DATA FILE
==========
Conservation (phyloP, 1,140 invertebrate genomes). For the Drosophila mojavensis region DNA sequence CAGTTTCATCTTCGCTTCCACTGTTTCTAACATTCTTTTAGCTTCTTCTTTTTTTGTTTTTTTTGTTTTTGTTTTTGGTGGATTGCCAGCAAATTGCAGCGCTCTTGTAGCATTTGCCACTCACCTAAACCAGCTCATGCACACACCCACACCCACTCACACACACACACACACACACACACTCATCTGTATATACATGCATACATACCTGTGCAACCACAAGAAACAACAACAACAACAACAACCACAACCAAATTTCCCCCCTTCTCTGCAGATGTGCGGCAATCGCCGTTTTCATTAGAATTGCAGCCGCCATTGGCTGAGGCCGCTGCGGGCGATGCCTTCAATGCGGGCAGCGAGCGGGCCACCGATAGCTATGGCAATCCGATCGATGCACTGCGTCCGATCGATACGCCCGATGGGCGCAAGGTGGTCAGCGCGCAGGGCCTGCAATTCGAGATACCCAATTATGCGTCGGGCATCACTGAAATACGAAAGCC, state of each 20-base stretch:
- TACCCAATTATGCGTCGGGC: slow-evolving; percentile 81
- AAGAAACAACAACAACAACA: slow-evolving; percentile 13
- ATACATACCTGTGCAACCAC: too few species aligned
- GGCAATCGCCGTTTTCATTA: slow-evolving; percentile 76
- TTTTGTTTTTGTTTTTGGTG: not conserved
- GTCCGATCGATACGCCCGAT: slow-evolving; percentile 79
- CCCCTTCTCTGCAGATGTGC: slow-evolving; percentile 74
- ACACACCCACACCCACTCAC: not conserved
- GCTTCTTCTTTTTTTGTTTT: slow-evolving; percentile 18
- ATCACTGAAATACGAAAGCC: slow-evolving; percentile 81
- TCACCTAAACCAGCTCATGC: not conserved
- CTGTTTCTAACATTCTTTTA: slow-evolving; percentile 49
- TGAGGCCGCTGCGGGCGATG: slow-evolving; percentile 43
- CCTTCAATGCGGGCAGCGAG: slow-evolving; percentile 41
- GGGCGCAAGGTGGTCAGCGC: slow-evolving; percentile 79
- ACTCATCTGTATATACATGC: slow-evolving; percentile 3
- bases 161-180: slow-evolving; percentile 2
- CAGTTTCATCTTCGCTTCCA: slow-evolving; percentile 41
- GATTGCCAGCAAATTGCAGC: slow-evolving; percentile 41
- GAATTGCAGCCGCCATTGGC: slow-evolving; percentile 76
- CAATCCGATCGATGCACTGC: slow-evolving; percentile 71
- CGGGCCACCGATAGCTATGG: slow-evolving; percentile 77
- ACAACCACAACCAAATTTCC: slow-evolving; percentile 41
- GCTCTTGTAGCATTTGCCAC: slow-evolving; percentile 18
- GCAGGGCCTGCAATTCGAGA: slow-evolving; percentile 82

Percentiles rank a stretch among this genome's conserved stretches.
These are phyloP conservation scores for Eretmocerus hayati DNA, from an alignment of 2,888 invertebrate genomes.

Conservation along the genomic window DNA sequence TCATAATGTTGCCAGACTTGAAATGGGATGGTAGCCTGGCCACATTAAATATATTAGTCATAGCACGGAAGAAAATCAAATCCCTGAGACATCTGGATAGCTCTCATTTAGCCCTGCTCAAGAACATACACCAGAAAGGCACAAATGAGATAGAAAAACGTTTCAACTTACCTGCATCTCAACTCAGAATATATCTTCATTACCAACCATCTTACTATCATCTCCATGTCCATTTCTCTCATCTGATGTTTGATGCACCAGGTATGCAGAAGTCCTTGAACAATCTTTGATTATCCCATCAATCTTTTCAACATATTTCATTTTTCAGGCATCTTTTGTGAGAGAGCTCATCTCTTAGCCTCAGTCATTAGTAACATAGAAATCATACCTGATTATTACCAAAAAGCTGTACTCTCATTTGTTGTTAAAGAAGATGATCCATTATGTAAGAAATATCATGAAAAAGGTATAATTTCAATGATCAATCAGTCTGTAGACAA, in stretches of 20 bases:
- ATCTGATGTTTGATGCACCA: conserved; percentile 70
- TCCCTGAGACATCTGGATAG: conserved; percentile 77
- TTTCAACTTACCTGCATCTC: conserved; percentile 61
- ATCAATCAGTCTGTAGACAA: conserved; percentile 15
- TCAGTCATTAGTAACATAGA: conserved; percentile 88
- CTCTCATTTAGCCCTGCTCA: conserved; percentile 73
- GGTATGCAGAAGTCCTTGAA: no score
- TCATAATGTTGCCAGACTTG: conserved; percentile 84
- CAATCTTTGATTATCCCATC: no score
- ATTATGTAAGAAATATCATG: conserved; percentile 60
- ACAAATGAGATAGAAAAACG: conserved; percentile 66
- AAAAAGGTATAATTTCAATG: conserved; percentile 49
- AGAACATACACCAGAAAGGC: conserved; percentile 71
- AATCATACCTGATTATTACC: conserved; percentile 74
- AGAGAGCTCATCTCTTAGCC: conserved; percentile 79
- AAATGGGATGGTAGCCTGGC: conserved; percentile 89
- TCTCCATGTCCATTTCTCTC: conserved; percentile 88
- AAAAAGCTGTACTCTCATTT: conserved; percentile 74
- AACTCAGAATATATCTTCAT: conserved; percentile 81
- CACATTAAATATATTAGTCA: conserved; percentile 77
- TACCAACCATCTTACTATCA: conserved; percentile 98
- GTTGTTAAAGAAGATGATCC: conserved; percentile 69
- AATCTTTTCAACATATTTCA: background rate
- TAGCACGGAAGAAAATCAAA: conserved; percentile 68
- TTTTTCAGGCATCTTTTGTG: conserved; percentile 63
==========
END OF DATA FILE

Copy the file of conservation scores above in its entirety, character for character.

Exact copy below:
Conservation (phyloP, 1,140 invertebrate genomes). For the Drosophila mojavensis region DNA sequence CAGTTTCATCTTCGCTTCCACTGTTTCTAACATTCTTTTAGCTTCTTCTTTTTTTGTTTTTTTTGTTTTTGTTTTTGGTGGATTGCCAGCAAATTGCAGCGCTCTTGTAGCATTTGCCACTCACCTAAACCAGCTCATGCACACACCCACACCCACTCACACACACACACACACACACACACTCATCTGTATATACATGCATACATACCTGTGCAACCACAAGAAACAACAACAACAACAACAACCACAACCAAATTTCCCCCCTTCTCTGCAGATGTGCGGCAATCGCCGTTTTCATTAGAATTGCAGCCGCCATTGGCTGAGGCCGCTGCGGGCGATGCCTTCAATGCGGGCAGCGAGCGGGCCACCGATAGCTATGGCAATCCGATCGATGCACTGCGTCCGATCGATACGCCCGATGGGCGCAAGGTGGTCAGCGCGCAGGGCCTGCAATTCGAGATACCCAATTATGCGTCGGGCATCACTGAAATACGAAAGCC, state of each 20-base stretch:
- TACCCAATTATGCGTCGGGC: slow-evolving; percentile 81
- AAGAAACAACAACAACAACA: slow-evolving; percentile 13
- ATACATACCTGTGCAACCAC: too few species aligned
- GGCAATCGCCGTTTTCATTA: slow-evolving; percentile 76
- TTTTGTTTTTGTTTTTGGTG: not conserved
- GTCCGATCGATACGCCCGAT: slow-evolving; percentile 79
- CCCCTTCTCTGCAGATGTGC: slow-evolving; percentile 74
- ACACACCCACACCCACTCAC: not conserved
- GCTTCTTCTTTTTTTGTTTT: slow-evolving; percentile 18
- ATCACTGAAATACGAAAGCC: slow-evolving; percentile 81
- TCACCTAAACCAGCTCATGC: not conserved
- CTGTTTCTAACATTCTTTTA: slow-evolving; percentile 49
- TGAGGCCGCTGCGGGCGATG: slow-evolving; percentile 43
- CCTTCAATGCGGGCAGCGAG: slow-evolving; percentile 41
- GGGCGCAAGGTGGTCAGCGC: slow-evolving; percentile 79
- ACTCATCTGTATATACATGC: slow-evolving; percentile 3
- bases 161-180: slow-evolving; percentile 2
- CAGTTTCATCTTCGCTTCCA: slow-evolving; percentile 41
- GATTGCCAGCAAATTGCAGC: slow-evolving; percentile 41
- GAATTGCAGCCGCCATTGGC: slow-evolving; percentile 76
- CAATCCGATCGATGCACTGC: slow-evolving; percentile 71
- CGGGCCACCGATAGCTATGG: slow-evolving; percentile 77
- ACAACCACAACCAAATTTCC: slow-evolving; percentile 41
- GCTCTTGTAGCATTTGCCAC: slow-evolving; percentile 18
- GCAGGGCCTGCAATTCGAGA: slow-evolving; percentile 82

Percentiles rank a stretch among this genome's conserved stretches.
These are phyloP conservation scores for Eretmocerus hayati DNA, from an alignment of 2,888 invertebrate genomes.

Conservation along the genomic window DNA sequence TCATAATGTTGCCAGACTTGAAATGGGATGGTAGCCTGGCCACATTAAATATATTAGTCATAGCACGGAAGAAAATCAAATCCCTGAGACATCTGGATAGCTCTCATTTAGCCCTGCTCAAGAACATACACCAGAAAGGCACAAATGAGATAGAAAAACGTTTCAACTTACCTGCATCTCAACTCAGAATATATCTTCATTACCAACCATCTTACTATCATCTCCATGTCCATTTCTCTCATCTGATGTTTGATGCACCAGGTATGCAGAAGTCCTTGAACAATCTTTGATTATCCCATCAATCTTTTCAACATATTTCATTTTTCAGGCATCTTTTGTGAGAGAGCTCATCTCTTAGCCTCAGTCATTAGTAACATAGAAATCATACCTGATTATTACCAAAAAGCTGTACTCTCATTTGTTGTTAAAGAAGATGATCCATTATGTAAGAAATATCATGAAAAAGGTATAATTTCAATGATCAATCAGTCTGTAGACAA, in stretches of 20 bases:
- ATCTGATGTTTGATGCACCA: conserved; percentile 70
- TCCCTGAGACATCTGGATAG: conserved; percentile 77
- TTTCAACTTACCTGCATCTC: conserved; percentile 61
- ATCAATCAGTCTGTAGACAA: conserved; percentile 15
- TCAGTCATTAGTAACATAGA: conserved; percentile 88
- CTCTCATTTAGCCCTGCTCA: conserved; percentile 73
- GGTATGCAGAAGTCCTTGAA: no score
- TCATAATGTTGCCAGACTTG: conserved; percentile 84
- CAATCTTTGATTATCCCATC: no score
- ATTATGTAAGAAATATCATG: conserved; percentile 60
- ACAAATGAGATAGAAAAACG: conserved; percentile 66
- AAAAAGGTATAATTTCAATG: conserved; percentile 49
- AGAACATACACCAGAAAGGC: conserved; percentile 71
- AATCATACCTGATTATTACC: conserved; percentile 74
- AGAGAGCTCATCTCTTAGCC: conserved; percentile 79
- AAATGGGATGGTAGCCTGGC: conserved; percentile 89
- TCTCCATGTCCATTTCTCTC: conserved; percentile 88
- AAAAAGCTGTACTCTCATTT: conserved; percentile 74
- AACTCAGAATATATCTTCAT: conserved; percentile 81
- CACATTAAATATATTAGTCA: conserved; percentile 77
- TACCAACCATCTTACTATCA: conserved; percentile 98
- GTTGTTAAAGAAGATGATCC: conserved; percentile 69
- AATCTTTTCAACATATTTCA: background rate
- TAGCACGGAAGAAAATCAAA: conserved; percentile 68
- TTTTTCAGGCATCTTTTGTG: conserved; percentile 63